Novel Biocatalytic Polymer-Based Antimicrobial Coatings as Potential Ureteral Biomaterial: Preparation and In Vitro Performance Evaluation▿
Dave, Rachna N.
Joshi, Hiren M.
Antimicrobial Agents and Chemotherapy
Catheters and other indwelling devices placed inside human body are prone to bacterial infection, causing serious risk to patients. Infections associated with implants are difficult to resolve, and hence the prevention of bacterial colonization of such surfaces is quite appropriate. In this context, the development of novel antimicrobial biomaterials is currently gaining momentum. We describe here the preparation and antibacterial properties of an enzyme-embedded polycaprolactone (PCL)-based coating, coimpregnated with the antibiotic gentamicin sulfate (GS). The enzyme uses PCL itself as substrate; as a result, the antibiotic gets released at a rate controlled by the degradation of the PCL base. In vitro drug release studies demonstrated sustained release of GS from the PCL film throughout its lifetime. By modulating the enzyme concentration in the PCL film, we were able to vary the lifetime of the coating from 33 h to 16 days. In the end, the polymer is completely degraded, delivering the entire load of the antibiotic. The polymer exhibited antibacterial properties against three test isolates: Escherichia coli, Pseudomonas aeruginosa, and Staphylococcus aureus. Foley urinary catheters coated with the modified polymer exhibited sustained in vitro release of GS over a 60-h period. The results suggest that the antibiotic-plus-enzyme-loaded polymer can be used as tunable self-degrading antimicrobial biomaterial coating on catheters.
Competition Triggers Plasmid-Mediated Enhancement of Substrate Utilisation in Pseudomonas putida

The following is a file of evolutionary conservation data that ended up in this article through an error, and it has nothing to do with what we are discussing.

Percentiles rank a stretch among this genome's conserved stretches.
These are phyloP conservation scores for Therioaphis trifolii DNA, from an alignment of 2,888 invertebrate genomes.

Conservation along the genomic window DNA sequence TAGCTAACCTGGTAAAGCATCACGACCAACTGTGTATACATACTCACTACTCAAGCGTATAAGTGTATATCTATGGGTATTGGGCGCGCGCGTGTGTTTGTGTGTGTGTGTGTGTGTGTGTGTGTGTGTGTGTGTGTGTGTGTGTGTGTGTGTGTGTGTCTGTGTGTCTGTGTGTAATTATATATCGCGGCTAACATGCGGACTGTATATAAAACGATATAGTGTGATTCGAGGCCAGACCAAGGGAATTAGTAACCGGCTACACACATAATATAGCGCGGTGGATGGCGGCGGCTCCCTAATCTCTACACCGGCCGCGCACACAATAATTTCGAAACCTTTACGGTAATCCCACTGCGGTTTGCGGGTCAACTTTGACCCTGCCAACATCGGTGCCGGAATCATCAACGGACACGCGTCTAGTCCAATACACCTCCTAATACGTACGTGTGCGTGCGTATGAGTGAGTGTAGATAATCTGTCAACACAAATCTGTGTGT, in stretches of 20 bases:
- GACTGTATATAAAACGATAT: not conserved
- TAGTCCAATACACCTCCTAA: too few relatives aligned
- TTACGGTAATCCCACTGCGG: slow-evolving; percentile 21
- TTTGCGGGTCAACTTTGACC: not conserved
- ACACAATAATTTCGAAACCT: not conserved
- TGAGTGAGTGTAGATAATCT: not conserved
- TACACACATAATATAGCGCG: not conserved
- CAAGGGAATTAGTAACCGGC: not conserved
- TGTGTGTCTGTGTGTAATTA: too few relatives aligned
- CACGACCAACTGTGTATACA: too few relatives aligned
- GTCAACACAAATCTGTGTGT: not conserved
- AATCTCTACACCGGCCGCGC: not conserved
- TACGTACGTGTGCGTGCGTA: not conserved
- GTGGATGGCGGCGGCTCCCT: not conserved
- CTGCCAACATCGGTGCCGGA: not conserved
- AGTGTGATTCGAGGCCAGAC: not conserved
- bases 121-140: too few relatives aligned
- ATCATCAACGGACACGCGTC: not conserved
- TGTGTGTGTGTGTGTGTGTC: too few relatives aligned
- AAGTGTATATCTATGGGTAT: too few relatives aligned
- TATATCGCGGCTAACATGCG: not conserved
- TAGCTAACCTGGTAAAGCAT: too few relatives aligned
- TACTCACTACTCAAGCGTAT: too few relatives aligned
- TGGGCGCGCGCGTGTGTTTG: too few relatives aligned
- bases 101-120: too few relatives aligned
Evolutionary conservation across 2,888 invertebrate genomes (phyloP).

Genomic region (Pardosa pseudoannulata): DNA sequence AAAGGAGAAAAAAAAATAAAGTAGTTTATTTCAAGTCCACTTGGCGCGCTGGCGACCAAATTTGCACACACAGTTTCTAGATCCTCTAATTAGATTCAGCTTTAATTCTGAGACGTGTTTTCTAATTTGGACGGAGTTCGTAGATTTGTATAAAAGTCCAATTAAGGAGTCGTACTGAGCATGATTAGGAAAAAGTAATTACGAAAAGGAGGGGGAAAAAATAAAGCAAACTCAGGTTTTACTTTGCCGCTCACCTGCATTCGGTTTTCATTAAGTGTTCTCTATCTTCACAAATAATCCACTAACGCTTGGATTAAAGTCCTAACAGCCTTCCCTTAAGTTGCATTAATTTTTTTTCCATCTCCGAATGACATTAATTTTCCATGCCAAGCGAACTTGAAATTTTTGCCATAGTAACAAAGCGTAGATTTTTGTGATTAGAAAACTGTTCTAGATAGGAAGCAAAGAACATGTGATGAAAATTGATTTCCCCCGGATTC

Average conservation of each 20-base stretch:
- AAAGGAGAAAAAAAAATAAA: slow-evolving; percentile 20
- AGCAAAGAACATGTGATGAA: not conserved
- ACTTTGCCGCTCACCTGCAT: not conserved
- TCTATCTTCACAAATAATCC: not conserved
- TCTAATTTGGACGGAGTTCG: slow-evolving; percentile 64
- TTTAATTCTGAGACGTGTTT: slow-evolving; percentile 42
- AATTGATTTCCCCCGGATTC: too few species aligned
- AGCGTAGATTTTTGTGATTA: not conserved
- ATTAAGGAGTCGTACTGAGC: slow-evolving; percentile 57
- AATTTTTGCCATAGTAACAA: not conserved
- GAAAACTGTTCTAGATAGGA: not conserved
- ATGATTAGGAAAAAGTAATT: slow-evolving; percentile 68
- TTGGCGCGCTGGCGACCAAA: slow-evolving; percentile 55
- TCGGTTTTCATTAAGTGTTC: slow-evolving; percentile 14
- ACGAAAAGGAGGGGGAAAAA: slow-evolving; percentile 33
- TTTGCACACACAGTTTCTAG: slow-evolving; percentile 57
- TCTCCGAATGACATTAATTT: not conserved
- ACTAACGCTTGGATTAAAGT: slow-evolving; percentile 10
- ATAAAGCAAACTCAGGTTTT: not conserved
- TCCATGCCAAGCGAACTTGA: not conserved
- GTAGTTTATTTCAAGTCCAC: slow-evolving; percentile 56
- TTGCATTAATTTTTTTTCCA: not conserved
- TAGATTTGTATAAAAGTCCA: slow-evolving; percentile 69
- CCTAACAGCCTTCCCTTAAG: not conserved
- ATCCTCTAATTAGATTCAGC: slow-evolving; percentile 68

Competition between species plays a central role in the activity and structure of communities. Stable co-existence of diverse organisms in communities is thought to be fostered by individual tradeoffs and optimization of competitive strategies along resource gradients. Outside the laboratory, microbes exist as multispecies consortia, continuously interacting with one another and the environment. Survival and proliferation of a particular species is governed by its competitive fitness. Therefore, bacteria must be able to continuously sense their immediate environs for presence of competitors and prevailing conditions. Here we present results of our investigations on a novel competition sensing mechanism in the rhizosphere-inhabiting Pseudomonas putida KT2440, harbouring gfpmut3b-modified KanR TOL plasmid. We monitored benzyl alcohol (BA) degradation rate, along with GFP expression profiling in mono species and dual species cultures. Interestingly, enhanced plasmid expression (monitored using GFP expression) and consequent BA degradation were observed in dual species consortia, irrespective of whether the competitor was a BA degrader (Pseudomonas aeruginosa) or a non-degrader (E. coli). Attempts at elucidation of the mechanistic aspects of induction indicated the role of physical interaction, but not of any diffusible compounds emanating from the competitors. This contention is supported by the observation that greater induction took place in presence of increasing number of competitors. Inert microspheres mimicking competitor cell size and concentration did not elicit any significant induction, further suggesting the role of physical cell-cell interaction. Furthermore, it was also established that cell wall compromised competitor had minimal induction capability. We conclude that P. putida harbouring pWW0 experience a competitive stress when grown as dual-species consortium, irrespective of the counterpart being BA degrader or not. The immediate effect of this stress is a marked increase in expression of TOL, leading to rapid utilization of the available carbon source and massive increase in its population density. The plausible mechanisms behind the phenomenon are hypothesised and practical implications are indicated and discussed.